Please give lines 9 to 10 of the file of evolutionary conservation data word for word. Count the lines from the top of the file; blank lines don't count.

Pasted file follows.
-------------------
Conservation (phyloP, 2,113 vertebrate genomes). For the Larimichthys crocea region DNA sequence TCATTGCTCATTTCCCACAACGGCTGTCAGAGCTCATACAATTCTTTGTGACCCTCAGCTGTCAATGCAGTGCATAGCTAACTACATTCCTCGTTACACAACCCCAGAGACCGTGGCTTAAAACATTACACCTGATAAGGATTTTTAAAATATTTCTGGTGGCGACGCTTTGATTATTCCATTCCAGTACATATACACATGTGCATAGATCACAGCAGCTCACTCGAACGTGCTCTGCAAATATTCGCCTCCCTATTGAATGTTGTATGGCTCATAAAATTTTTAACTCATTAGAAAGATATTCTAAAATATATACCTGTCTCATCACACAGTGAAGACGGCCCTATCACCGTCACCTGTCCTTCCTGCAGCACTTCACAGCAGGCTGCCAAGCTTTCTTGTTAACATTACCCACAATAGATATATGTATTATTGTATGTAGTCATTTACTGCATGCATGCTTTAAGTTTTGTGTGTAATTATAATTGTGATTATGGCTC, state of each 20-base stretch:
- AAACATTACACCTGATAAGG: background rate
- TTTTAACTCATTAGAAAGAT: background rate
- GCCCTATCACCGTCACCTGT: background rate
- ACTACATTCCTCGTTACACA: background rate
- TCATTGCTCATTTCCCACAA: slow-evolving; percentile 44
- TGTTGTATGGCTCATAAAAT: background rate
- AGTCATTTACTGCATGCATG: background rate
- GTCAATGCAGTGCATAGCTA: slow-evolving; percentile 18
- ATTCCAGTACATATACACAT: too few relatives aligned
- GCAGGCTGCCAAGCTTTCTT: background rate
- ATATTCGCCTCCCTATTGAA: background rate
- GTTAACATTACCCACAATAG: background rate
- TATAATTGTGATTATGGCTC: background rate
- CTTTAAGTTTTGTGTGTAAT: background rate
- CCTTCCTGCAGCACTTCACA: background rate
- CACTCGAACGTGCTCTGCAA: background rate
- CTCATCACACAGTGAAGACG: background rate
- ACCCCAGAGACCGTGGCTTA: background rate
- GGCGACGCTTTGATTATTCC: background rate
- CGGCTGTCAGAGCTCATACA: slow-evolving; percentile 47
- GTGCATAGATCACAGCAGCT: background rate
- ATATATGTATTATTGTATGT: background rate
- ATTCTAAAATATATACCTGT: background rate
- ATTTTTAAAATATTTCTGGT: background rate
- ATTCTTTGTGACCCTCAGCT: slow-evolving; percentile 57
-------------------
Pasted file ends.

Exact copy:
- GTCAATGCAGTGCATAGCTA: slow-evolving; percentile 18
- ATTCCAGTACATATACACAT: too few relatives aligned